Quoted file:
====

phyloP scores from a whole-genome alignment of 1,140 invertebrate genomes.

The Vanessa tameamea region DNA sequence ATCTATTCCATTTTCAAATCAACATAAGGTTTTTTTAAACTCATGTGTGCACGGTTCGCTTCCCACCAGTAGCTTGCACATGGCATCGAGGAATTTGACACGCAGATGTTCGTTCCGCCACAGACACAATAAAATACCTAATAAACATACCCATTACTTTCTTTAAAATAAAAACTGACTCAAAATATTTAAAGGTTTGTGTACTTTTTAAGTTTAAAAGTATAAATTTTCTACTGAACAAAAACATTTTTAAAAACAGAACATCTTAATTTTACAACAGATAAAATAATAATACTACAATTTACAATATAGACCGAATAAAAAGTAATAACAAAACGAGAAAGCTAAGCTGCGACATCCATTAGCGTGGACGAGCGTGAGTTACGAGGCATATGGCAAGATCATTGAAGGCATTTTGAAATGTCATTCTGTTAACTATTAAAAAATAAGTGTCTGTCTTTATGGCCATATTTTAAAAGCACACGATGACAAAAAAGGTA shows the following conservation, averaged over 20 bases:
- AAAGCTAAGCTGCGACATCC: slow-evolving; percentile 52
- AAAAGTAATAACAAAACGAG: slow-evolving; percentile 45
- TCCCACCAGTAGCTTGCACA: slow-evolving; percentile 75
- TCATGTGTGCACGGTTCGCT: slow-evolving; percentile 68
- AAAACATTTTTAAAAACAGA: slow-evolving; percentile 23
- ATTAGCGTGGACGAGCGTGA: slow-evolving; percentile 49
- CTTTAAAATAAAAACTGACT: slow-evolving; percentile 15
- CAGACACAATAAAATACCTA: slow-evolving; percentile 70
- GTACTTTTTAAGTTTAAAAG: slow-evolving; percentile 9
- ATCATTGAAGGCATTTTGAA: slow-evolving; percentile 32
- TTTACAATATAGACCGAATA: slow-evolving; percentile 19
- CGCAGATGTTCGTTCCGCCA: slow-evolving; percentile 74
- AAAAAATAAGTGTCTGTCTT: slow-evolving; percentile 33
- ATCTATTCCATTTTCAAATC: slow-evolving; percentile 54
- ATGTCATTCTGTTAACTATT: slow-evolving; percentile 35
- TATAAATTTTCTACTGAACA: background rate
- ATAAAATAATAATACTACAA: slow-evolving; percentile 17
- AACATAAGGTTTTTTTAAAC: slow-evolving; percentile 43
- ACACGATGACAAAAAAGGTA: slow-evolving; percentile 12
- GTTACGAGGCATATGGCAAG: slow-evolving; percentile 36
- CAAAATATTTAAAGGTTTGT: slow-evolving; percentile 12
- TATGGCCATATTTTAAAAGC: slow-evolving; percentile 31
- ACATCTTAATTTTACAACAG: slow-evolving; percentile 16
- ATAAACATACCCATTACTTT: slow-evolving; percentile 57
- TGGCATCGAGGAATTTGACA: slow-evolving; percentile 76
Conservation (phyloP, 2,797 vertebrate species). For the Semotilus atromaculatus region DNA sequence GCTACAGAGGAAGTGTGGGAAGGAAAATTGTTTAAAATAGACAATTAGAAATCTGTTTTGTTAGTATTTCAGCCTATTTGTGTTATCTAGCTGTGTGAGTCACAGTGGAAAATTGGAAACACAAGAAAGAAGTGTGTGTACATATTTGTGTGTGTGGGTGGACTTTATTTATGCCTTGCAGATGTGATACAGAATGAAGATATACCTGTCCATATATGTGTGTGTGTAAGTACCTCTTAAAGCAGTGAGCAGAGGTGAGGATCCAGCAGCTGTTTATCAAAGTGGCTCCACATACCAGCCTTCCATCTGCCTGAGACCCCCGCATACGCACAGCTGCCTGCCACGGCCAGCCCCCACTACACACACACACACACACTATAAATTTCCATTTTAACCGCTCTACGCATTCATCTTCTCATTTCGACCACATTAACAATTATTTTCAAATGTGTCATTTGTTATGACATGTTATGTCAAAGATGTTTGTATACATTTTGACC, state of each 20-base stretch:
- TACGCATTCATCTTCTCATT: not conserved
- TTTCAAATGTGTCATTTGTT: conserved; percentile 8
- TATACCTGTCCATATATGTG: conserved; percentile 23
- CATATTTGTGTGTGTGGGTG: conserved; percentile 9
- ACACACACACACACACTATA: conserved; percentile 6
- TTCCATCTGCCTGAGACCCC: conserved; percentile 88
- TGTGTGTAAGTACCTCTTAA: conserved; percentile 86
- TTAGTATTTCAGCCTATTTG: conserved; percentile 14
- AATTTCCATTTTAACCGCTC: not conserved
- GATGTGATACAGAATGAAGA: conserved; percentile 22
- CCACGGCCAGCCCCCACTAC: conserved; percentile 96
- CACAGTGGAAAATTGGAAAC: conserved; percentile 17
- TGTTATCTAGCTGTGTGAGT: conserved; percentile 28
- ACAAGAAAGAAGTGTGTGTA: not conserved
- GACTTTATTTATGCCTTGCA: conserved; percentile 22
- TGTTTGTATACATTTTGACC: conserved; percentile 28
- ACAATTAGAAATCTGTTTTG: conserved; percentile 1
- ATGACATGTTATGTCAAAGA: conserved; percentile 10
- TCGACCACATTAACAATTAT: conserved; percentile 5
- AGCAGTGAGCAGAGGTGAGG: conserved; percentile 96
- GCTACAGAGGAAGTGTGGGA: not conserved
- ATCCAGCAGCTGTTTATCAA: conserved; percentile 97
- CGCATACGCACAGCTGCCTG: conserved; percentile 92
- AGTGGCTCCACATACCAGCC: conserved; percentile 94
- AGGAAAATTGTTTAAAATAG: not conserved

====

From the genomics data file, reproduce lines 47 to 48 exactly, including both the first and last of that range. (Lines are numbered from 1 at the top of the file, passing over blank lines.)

- TCGACCACATTAACAATTAT: conserved; percentile 5
- AGCAGTGAGCAGAGGTGAGG: conserved; percentile 96